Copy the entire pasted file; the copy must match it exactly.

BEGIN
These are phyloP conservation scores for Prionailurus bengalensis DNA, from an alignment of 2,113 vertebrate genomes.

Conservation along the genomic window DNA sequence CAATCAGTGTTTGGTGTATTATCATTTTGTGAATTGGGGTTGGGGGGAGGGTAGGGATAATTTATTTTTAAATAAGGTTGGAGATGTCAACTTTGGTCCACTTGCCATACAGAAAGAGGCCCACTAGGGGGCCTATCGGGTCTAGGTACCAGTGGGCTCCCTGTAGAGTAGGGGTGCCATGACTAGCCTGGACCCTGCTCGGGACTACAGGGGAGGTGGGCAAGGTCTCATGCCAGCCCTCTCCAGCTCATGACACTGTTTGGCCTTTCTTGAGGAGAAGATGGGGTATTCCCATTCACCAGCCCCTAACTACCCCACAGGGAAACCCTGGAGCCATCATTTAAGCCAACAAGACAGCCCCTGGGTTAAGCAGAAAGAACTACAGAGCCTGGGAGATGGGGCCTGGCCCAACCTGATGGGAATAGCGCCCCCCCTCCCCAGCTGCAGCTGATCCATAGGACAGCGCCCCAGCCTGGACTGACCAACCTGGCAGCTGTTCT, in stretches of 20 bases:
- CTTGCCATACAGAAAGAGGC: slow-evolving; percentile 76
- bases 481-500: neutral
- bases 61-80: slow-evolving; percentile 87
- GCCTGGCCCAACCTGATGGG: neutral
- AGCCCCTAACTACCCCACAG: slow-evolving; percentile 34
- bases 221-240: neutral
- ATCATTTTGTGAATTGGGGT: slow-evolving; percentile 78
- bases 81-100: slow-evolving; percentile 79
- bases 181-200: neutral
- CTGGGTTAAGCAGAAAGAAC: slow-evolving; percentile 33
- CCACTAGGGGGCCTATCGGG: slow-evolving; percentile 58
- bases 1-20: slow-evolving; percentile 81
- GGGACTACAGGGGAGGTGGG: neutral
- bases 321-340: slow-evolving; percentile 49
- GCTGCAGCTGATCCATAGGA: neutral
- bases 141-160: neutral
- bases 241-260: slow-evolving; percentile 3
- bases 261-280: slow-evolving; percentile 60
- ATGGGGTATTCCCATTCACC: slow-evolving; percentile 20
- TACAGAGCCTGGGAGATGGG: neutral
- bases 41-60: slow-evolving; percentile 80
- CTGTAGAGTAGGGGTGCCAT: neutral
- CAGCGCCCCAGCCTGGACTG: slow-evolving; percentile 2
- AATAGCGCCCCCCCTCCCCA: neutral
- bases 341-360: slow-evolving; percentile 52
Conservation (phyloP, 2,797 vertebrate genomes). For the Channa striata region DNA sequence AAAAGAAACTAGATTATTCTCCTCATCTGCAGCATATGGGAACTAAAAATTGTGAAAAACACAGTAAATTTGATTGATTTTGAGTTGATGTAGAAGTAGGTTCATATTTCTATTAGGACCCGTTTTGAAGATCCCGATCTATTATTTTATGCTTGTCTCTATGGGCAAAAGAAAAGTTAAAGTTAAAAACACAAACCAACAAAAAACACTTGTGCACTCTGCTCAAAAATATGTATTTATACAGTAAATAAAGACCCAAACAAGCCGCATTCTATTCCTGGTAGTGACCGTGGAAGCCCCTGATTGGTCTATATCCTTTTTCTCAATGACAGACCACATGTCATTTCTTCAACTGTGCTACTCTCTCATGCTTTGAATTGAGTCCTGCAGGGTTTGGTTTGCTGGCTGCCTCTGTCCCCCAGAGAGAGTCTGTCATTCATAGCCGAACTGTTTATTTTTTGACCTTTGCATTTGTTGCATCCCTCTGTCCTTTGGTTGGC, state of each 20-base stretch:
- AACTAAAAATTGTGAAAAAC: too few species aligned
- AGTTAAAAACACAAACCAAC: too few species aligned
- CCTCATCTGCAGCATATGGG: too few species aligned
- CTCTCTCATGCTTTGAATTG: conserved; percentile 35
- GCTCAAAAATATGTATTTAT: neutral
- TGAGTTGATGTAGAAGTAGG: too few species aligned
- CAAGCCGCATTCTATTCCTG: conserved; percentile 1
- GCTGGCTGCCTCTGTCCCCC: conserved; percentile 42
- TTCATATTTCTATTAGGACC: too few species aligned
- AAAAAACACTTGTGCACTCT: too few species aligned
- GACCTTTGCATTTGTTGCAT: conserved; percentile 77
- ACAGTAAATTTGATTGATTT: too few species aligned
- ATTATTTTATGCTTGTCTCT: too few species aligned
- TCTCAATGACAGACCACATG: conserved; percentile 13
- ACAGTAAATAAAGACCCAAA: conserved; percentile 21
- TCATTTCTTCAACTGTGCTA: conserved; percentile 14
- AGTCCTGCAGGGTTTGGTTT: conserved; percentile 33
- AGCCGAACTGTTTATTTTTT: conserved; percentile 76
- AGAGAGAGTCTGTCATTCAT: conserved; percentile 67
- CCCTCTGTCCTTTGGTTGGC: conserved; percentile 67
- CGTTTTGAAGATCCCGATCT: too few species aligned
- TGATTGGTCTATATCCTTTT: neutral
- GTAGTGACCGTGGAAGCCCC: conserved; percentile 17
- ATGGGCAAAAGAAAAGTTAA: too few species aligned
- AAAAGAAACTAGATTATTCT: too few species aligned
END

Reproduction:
These are phyloP conservation scores for Prionailurus bengalensis DNA, from an alignment of 2,113 vertebrate genomes.

Conservation along the genomic window DNA sequence CAATCAGTGTTTGGTGTATTATCATTTTGTGAATTGGGGTTGGGGGGAGGGTAGGGATAATTTATTTTTAAATAAGGTTGGAGATGTCAACTTTGGTCCACTTGCCATACAGAAAGAGGCCCACTAGGGGGCCTATCGGGTCTAGGTACCAGTGGGCTCCCTGTAGAGTAGGGGTGCCATGACTAGCCTGGACCCTGCTCGGGACTACAGGGGAGGTGGGCAAGGTCTCATGCCAGCCCTCTCCAGCTCATGACACTGTTTGGCCTTTCTTGAGGAGAAGATGGGGTATTCCCATTCACCAGCCCCTAACTACCCCACAGGGAAACCCTGGAGCCATCATTTAAGCCAACAAGACAGCCCCTGGGTTAAGCAGAAAGAACTACAGAGCCTGGGAGATGGGGCCTGGCCCAACCTGATGGGAATAGCGCCCCCCCTCCCCAGCTGCAGCTGATCCATAGGACAGCGCCCCAGCCTGGACTGACCAACCTGGCAGCTGTTCT, in stretches of 20 bases:
- CTTGCCATACAGAAAGAGGC: slow-evolving; percentile 76
- bases 481-500: neutral
- bases 61-80: slow-evolving; percentile 87
- GCCTGGCCCAACCTGATGGG: neutral
- AGCCCCTAACTACCCCACAG: slow-evolving; percentile 34
- bases 221-240: neutral
- ATCATTTTGTGAATTGGGGT: slow-evolving; percentile 78
- bases 81-100: slow-evolving; percentile 79
- bases 181-200: neutral
- CTGGGTTAAGCAGAAAGAAC: slow-evolving; percentile 33
- CCACTAGGGGGCCTATCGGG: slow-evolving; percentile 58
- bases 1-20: slow-evolving; percentile 81
- GGGACTACAGGGGAGGTGGG: neutral
- bases 321-340: slow-evolving; percentile 49
- GCTGCAGCTGATCCATAGGA: neutral
- bases 141-160: neutral
- bases 241-260: slow-evolving; percentile 3
- bases 261-280: slow-evolving; percentile 60
- ATGGGGTATTCCCATTCACC: slow-evolving; percentile 20
- TACAGAGCCTGGGAGATGGG: neutral
- bases 41-60: slow-evolving; percentile 80
- CTGTAGAGTAGGGGTGCCAT: neutral
- CAGCGCCCCAGCCTGGACTG: slow-evolving; percentile 2
- AATAGCGCCCCCCCTCCCCA: neutral
- bases 341-360: slow-evolving; percentile 52
Conservation (phyloP, 2,797 vertebrate genomes). For the Channa striata region DNA sequence AAAAGAAACTAGATTATTCTCCTCATCTGCAGCATATGGGAACTAAAAATTGTGAAAAACACAGTAAATTTGATTGATTTTGAGTTGATGTAGAAGTAGGTTCATATTTCTATTAGGACCCGTTTTGAAGATCCCGATCTATTATTTTATGCTTGTCTCTATGGGCAAAAGAAAAGTTAAAGTTAAAAACACAAACCAACAAAAAACACTTGTGCACTCTGCTCAAAAATATGTATTTATACAGTAAATAAAGACCCAAACAAGCCGCATTCTATTCCTGGTAGTGACCGTGGAAGCCCCTGATTGGTCTATATCCTTTTTCTCAATGACAGACCACATGTCATTTCTTCAACTGTGCTACTCTCTCATGCTTTGAATTGAGTCCTGCAGGGTTTGGTTTGCTGGCTGCCTCTGTCCCCCAGAGAGAGTCTGTCATTCATAGCCGAACTGTTTATTTTTTGACCTTTGCATTTGTTGCATCCCTCTGTCCTTTGGTTGGC, state of each 20-base stretch:
- AACTAAAAATTGTGAAAAAC: too few species aligned
- AGTTAAAAACACAAACCAAC: too few species aligned
- CCTCATCTGCAGCATATGGG: too few species aligned
- CTCTCTCATGCTTTGAATTG: conserved; percentile 35
- GCTCAAAAATATGTATTTAT: neutral
- TGAGTTGATGTAGAAGTAGG: too few species aligned
- CAAGCCGCATTCTATTCCTG: conserved; percentile 1
- GCTGGCTGCCTCTGTCCCCC: conserved; percentile 42
- TTCATATTTCTATTAGGACC: too few species aligned
- AAAAAACACTTGTGCACTCT: too few species aligned
- GACCTTTGCATTTGTTGCAT: conserved; percentile 77
- ACAGTAAATTTGATTGATTT: too few species aligned
- ATTATTTTATGCTTGTCTCT: too few species aligned
- TCTCAATGACAGACCACATG: conserved; percentile 13
- ACAGTAAATAAAGACCCAAA: conserved; percentile 21
- TCATTTCTTCAACTGTGCTA: conserved; percentile 14
- AGTCCTGCAGGGTTTGGTTT: conserved; percentile 33
- AGCCGAACTGTTTATTTTTT: conserved; percentile 76
- AGAGAGAGTCTGTCATTCAT: conserved; percentile 67
- CCCTCTGTCCTTTGGTTGGC: conserved; percentile 67
- CGTTTTGAAGATCCCGATCT: too few species aligned
- TGATTGGTCTATATCCTTTT: neutral
- GTAGTGACCGTGGAAGCCCC: conserved; percentile 17
- ATGGGCAAAAGAAAAGTTAA: too few species aligned
- AAAAGAAACTAGATTATTCT: too few species aligned